Patrick Parker has an interesting post about O Sensei Morihei Ueshiba and his parlor demonstrations of ki and aiki.
“He seems to have had a fondness for demonstrations of what looked like superhuman strength or spirit magic…”
My former taekwondo instructor picked up a similar application from his time in hapkido. He called it the ki shove. I would describe it as a short series of rhythmic relaxation movements that ended in a simultaneous step and push.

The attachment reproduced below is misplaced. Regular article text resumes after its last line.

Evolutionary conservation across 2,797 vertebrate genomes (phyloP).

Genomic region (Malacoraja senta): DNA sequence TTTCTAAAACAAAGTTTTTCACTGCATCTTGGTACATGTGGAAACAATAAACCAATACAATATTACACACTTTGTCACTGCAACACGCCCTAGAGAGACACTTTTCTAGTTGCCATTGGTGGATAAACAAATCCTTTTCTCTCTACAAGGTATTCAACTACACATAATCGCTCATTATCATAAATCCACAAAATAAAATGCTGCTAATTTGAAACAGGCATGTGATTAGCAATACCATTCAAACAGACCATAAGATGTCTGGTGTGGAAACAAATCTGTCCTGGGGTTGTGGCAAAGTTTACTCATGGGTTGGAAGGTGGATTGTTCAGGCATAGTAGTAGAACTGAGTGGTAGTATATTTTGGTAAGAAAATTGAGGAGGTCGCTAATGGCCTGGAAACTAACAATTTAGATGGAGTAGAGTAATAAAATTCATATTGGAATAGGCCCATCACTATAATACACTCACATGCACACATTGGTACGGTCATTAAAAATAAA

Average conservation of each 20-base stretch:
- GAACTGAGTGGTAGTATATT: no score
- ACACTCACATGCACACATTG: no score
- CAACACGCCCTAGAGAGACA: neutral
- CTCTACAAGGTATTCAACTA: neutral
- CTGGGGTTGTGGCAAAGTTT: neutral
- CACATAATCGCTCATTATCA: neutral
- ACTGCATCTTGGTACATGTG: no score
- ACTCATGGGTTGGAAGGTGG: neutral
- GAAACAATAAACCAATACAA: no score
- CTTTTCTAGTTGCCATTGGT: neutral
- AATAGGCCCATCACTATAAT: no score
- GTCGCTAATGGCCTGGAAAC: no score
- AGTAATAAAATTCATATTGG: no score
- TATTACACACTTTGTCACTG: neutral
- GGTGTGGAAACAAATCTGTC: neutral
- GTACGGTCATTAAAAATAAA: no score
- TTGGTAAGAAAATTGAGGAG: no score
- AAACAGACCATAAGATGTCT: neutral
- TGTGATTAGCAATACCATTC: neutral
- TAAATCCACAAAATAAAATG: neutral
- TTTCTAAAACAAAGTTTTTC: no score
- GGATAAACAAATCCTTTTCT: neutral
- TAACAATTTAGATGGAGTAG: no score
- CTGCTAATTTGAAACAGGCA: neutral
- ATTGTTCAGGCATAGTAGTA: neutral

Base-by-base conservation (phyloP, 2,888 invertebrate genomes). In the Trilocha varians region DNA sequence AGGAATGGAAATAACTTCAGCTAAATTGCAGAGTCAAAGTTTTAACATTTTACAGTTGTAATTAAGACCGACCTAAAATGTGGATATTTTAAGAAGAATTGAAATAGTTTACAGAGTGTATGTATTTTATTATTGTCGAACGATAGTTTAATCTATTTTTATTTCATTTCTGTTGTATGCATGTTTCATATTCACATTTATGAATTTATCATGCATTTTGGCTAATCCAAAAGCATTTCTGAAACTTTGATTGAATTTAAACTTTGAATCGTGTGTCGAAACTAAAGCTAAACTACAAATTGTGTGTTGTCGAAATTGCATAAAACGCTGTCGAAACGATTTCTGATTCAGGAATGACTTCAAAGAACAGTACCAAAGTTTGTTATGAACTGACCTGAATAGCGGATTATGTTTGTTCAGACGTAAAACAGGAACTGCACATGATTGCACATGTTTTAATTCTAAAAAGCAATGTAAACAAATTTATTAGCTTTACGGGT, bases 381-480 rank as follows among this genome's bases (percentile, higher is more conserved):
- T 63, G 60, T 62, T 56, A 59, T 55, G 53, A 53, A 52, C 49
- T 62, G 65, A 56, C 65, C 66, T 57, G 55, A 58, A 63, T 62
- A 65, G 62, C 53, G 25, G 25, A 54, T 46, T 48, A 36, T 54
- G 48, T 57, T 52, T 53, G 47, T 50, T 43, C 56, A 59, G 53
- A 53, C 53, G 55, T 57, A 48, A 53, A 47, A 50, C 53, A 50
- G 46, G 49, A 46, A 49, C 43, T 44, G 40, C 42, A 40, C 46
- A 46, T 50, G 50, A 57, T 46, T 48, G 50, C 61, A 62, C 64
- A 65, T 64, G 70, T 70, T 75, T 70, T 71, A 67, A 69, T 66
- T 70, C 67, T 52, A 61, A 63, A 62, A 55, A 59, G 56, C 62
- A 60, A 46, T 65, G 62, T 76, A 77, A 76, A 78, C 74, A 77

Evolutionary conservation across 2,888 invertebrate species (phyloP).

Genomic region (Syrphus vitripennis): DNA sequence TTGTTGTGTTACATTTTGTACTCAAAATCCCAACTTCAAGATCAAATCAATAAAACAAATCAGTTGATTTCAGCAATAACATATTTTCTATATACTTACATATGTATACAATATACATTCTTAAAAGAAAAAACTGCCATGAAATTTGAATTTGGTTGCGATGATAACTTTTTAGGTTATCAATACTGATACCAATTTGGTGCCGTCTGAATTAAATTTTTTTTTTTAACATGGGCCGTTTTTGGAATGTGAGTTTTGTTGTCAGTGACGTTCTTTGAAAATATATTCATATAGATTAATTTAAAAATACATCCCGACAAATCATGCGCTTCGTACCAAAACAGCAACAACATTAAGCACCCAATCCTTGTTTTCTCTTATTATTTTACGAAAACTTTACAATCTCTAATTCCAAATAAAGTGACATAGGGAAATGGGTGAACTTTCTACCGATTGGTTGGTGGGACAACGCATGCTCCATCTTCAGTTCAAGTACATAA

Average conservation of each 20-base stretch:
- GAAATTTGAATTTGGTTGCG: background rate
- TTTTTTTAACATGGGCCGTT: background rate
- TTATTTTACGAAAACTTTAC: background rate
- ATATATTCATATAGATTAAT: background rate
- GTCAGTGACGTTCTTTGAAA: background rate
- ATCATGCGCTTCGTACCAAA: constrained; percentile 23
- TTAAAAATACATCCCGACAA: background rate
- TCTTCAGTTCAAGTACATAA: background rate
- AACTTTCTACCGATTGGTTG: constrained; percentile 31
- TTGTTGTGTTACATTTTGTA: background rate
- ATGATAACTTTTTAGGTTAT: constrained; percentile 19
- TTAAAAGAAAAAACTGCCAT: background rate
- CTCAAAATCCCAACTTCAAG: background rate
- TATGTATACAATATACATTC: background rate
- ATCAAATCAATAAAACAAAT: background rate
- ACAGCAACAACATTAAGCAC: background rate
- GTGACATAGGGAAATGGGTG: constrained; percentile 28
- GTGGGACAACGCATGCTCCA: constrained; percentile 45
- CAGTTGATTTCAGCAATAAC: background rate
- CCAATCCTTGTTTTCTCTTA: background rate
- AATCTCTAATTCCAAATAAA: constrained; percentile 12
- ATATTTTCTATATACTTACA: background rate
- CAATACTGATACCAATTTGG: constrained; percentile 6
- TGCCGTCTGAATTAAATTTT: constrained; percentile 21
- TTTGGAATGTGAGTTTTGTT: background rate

For the life of me I could not figure out how it worked. Despite trying to resist, the shove moved me back several feet. He tried teaching it to us the night he demonstrated it, however, none of us could learn the technique in a five-minute lesson.
I always suspected it was just a matter of practice. After having spent time in a hard/soft Chinese art, and after dabbling in aikido and tai chi, I am now certain that’s the case.
One person’s ki is another person’s body mechanics and time in practice!
“I’ve learned that there is nothing mystical about the internal arts. They are based on physical skills and developed in a culture where chi was as prominent as Jesus is in our culture. It doesn’t mean you have to believe in either one.”